Tennis diplomacy in Qatar

Dan Goldberg, JTA

MELBOURNE, Australia (JTA) — Shahar Peer is poised to become the first Israeli tennis player to compete in Qatar.

Peer, who was eliminated from the Australian Open last Friday by Russia’s Elena Dementieva, confirmed she will compete in the Qatar Open from Feb. 18 to 24.


Last year, she was ineligible to enter the $2.5 million tournament in the Persian Gulf state because she was still officially enlisted in the Israeli army.

This year, however, the world’s 17th ranked player has no such restrictions.

“I’m really comfortable about ” going to Qatar, she said after her second-round victory at Melbourne Park last week. “Doha is a big tournament. I really want to go play tennis. It’s a very nice country, and I’ll just go there and have fun and do what I need to do. “

Peer, who on Monday reached the women’s doubles quarterfinals at the Australian Open, said when she first considered traveling to Qatar last year she asked advice from people in Israel.

“Right away they said it’s no problem because there are many Israelis going there, ” she said.

Andy Ram, of Israel’s top doubles duo, has avoided Qatar due to security concerns.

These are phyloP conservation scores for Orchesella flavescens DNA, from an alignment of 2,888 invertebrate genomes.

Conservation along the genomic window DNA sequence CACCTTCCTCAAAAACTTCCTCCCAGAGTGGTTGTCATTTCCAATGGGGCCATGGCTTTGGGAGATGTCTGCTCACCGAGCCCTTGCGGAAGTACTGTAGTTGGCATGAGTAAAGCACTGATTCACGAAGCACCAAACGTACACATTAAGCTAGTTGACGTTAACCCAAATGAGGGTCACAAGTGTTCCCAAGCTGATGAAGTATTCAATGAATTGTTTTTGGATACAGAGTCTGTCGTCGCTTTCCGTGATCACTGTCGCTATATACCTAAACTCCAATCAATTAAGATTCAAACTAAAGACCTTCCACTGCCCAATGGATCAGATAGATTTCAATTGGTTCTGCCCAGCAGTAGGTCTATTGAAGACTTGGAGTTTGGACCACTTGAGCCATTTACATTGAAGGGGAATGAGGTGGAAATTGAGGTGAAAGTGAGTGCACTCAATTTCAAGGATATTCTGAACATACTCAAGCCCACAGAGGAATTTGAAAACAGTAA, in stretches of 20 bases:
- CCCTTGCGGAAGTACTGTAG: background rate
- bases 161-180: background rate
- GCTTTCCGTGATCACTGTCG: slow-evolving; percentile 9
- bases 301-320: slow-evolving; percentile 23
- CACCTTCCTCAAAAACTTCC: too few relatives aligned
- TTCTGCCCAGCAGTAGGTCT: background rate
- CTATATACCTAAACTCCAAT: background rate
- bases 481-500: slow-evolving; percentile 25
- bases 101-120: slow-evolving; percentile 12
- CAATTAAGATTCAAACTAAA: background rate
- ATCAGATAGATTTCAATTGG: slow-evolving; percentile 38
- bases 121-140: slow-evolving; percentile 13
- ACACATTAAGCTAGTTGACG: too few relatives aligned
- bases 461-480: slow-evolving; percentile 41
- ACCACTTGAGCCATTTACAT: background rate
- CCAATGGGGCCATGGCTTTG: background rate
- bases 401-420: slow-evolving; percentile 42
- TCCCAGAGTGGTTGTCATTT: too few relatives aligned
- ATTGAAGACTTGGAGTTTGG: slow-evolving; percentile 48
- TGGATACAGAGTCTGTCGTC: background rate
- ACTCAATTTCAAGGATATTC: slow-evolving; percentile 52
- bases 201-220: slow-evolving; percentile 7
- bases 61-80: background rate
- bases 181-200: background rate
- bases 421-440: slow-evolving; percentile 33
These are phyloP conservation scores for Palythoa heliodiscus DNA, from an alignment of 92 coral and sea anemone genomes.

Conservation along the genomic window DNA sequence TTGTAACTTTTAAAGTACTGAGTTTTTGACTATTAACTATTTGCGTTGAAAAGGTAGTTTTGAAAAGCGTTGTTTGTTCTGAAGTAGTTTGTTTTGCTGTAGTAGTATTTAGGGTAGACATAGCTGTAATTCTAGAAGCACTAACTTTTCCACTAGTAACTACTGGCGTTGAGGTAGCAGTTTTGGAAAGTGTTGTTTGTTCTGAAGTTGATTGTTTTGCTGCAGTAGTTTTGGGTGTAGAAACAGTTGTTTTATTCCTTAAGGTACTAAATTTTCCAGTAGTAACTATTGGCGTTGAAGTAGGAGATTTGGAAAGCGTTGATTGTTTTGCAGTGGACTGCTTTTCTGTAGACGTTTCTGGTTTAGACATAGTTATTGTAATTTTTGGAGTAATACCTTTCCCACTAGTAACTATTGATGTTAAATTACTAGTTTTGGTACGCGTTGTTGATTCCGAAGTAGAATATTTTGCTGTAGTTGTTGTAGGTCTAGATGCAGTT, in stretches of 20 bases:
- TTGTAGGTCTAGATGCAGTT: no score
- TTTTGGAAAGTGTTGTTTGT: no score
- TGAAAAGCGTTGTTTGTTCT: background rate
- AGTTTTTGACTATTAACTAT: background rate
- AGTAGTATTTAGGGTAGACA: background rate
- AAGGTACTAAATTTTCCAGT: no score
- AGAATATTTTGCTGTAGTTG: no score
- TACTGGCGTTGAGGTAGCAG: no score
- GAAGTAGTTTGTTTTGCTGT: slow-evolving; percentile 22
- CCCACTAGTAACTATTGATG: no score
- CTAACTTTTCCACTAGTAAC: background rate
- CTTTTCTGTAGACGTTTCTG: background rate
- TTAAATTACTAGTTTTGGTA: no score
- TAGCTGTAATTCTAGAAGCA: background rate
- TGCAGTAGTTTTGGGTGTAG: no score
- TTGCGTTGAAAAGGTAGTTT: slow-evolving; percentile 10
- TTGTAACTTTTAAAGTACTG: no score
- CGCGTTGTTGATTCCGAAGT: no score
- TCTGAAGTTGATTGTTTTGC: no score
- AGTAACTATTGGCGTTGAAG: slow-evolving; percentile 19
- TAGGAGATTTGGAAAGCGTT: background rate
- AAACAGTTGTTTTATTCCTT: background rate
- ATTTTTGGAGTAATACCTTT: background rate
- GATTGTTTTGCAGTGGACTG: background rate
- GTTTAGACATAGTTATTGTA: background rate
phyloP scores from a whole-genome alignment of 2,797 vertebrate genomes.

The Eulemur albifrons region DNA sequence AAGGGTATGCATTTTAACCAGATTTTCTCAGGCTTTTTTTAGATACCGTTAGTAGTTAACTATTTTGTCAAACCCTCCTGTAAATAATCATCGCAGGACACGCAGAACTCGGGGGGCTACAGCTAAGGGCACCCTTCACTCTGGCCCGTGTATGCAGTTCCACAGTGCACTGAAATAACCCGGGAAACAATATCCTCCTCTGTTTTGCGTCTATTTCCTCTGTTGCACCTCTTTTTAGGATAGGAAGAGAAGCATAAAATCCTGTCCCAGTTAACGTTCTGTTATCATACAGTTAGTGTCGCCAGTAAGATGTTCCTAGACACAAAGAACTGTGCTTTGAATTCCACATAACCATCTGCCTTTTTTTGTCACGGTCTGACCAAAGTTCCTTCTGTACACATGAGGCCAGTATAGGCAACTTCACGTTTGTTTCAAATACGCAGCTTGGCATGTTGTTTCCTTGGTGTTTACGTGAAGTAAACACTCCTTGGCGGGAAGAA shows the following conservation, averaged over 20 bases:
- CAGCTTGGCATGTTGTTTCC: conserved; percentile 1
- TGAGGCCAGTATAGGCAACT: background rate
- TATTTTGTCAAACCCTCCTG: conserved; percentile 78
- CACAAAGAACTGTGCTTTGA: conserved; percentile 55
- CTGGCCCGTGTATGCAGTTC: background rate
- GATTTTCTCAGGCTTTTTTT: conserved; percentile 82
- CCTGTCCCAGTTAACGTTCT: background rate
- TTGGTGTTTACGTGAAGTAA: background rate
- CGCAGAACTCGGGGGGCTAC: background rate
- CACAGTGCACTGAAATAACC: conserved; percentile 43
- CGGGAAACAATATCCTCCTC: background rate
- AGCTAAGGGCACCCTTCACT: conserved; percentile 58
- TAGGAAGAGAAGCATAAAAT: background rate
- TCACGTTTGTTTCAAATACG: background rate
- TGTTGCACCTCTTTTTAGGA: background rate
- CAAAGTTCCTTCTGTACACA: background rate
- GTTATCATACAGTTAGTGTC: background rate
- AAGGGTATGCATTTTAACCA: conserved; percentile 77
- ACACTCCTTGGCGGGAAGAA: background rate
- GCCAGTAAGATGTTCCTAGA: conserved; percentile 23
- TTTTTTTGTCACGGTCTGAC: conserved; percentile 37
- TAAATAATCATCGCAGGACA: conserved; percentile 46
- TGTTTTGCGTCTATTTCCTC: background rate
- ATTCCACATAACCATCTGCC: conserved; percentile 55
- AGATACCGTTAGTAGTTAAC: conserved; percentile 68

Doha, the Qatari capital, was granted a tournament by the World Tennis Association on the condition that entry be based on merit and not any other factors.

Israel and Qatar do not have formal diplomatic ties, but relations have warmed between the two countries in recent years.

In 2005, Israel supported Qatar’s bid for a rotating seat on the U.N. Security Council. That same year Qatar’s foreign minister met with then-Israeli Foreign Minister Silvan Shalom and said his state may establish relations with Israel before the establishment of a Palestinian state.

Not long afterward, Qatar’s government pledged $2 million to help build a soccer stadium in the Israeli Arab town of Sakhnin.

Israel has had a trade office in Doha since 1996.

Peer, 20, said she was going to Qatar for sport, not politics, but if her visit spurred a change it would be a bonus.

“If it really helps for anything by the fact that I’m going to play in a Muslim country, I’ll be happy, ” she said.

“I don’t know how it will help, ” she added. “I am not doing it for that. I’m doing it because of my tennis and my career. “

Another Israeli, Tzipi Obziler, has entered the qualifying tournament in Dubai, part of the United Arab Emirates.

Published: 01/22/2008